Nobel literature laureate and songsmith Bob Dylan certainly got it right: a hard rain is going to fall. As global temperatures rise, extremes of torrential rain will increase accordingly, with the heaviest rainfall up to 15 per cent more intense for every 1°C that the planet warms.
If global temperatures increase by 4°C by the end of the century – and climate studies say they could if the world goes on burning ever greater quantities of fossil fuel and dumping ever higher ratios of greenhouse gases in the atmosphere – then Europe and North America could see the consequences in terms of a 25 per cent increase in extremes of catastrophic precipitation.
Rainfall could become even more extreme in some of the monsoon countries, but in the Mediterranean, Australia and South Africa the rain gauges would measure a less dramatic response, according to a new study in Nature Climate Change journal.
Research such as this is a consequence of the constant drive within science to test its own predictions. Once again, the outcome of the study delivers confirmation.
Climate scientists have consistently warned that higher average global temperatures would bring with them greater extremes of heat, rainfall and drought.
They have warned that heatwaves would become more intense, that wildfires will become more frequent, that hot spells could devastate harvests, that extreme droughts could blight the rainforests of the Amazon, and that ominous thunderclouds could increasingly deliver ever greater downpours over the drought-prone Sahel region of Africa.
So the result of a climate model study by a US team from the Massachusetts Institute of Technology (MIT) and researchers from the Swiss Federal Institute of Technology is not just confirmation that with every 1°C rise in temperature, the moisture-carrying capacity of the air rises by 7 per cent – so rain must become heavier.
If you’re interested in the impacts of precipitation extremes, you’d want to know what’s happening in your region.
Paul O’Gorman, associate professor, department of Earth, atmosphere and planetary sciences, MIT
It is also an attempt to make estimates of those places likely to feel the rain at its hardest − because governments, regional authorities and communities everywhere need to know what is going to hit them.
“There is interest around the world in the question of whether to adjust codes to adapt to a changing climate and precipitation, particularly for flooding,” says one of the report’s authors, Paul O’Gorman, associate professor in the department of Earth, atmosphere and planetary sciences at MIT.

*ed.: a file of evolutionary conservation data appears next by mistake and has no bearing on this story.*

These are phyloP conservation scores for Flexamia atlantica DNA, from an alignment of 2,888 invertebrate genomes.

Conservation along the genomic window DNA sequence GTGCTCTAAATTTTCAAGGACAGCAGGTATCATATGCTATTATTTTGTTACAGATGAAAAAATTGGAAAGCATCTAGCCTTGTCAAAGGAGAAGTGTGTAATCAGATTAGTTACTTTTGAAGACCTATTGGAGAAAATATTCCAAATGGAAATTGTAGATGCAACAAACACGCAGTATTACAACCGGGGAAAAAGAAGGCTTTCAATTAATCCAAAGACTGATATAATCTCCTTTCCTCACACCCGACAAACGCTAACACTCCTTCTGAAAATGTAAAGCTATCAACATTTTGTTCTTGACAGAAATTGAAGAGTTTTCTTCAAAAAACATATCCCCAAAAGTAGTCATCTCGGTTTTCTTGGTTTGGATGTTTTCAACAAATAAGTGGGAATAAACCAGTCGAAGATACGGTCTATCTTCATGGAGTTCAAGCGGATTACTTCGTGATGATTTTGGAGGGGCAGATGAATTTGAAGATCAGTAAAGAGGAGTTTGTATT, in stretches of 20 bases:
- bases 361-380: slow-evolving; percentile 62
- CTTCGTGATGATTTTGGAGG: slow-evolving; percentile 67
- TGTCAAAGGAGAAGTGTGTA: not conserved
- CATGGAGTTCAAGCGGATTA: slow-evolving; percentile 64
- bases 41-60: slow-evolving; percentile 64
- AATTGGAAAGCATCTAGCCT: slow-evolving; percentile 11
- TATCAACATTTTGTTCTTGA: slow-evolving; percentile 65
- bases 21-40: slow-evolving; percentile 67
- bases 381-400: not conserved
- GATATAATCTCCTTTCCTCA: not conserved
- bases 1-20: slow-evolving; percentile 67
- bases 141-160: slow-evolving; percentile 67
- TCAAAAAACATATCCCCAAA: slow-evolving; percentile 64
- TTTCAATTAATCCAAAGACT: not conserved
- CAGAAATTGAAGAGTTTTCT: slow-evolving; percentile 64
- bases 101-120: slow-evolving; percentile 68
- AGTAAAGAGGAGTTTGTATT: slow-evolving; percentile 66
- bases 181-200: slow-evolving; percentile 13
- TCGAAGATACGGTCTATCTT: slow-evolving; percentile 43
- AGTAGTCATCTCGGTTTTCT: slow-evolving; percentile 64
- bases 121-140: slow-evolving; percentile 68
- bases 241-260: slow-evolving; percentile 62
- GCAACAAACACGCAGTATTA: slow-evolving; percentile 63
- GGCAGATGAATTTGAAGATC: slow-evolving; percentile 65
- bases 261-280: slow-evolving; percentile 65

“We found there are regional variations in the projected precipitation response because of changes in winds, and of course if you’re interested in the impacts of precipitation extremes, you’d want to know what’s happening in your region.”
So the next step was to make sense of where the winds will blow their burden of moisture, and where they are most likely to deposit it, as global temperatures rise.
The scientists studied the impact of 22 climate model simulations on a world divided into grids of 200km by 100km, and they factored local data in each grid concerning maximum daily rainfall, as well as annual global temperatures.
They ran their models both forwards and backwards in time from 1950 to 2100 – since they had historic data, they could use the past as a test of the future – and all 22 models predicted the greatest increase in rainfall intensity for India and the Equatorial Pacific.
“The observations are telling us there will be increases at almost all latitudes, but if you want to know what’s going to happen at the scale of a continent or smaller, it’s a much more difficult question,” Dr O’Gorman says.
They established that the determining factor in regional variation appeared to be changes in local winds, rather than the burden of water vapour. Storms over the open ocean would be relatively weak, and precipitation over landmasses would be uneven.
The climate zone known as the tropics would expand in both directions, with the subtropics remaining relatively dry in some places, and with extremes of precipitation in others. But the researchers have yet to establish precisely why and where, and what the changes mean for local communities.
“Given an extreme precipitation event, how long does it last − say, in hours − and does that time change with climate warming?” Dr O’Gorman says. “We think the intensity of an event changes, and if the duration also changes, that could be significant too.”
This story was published with permission from Climate News Network.
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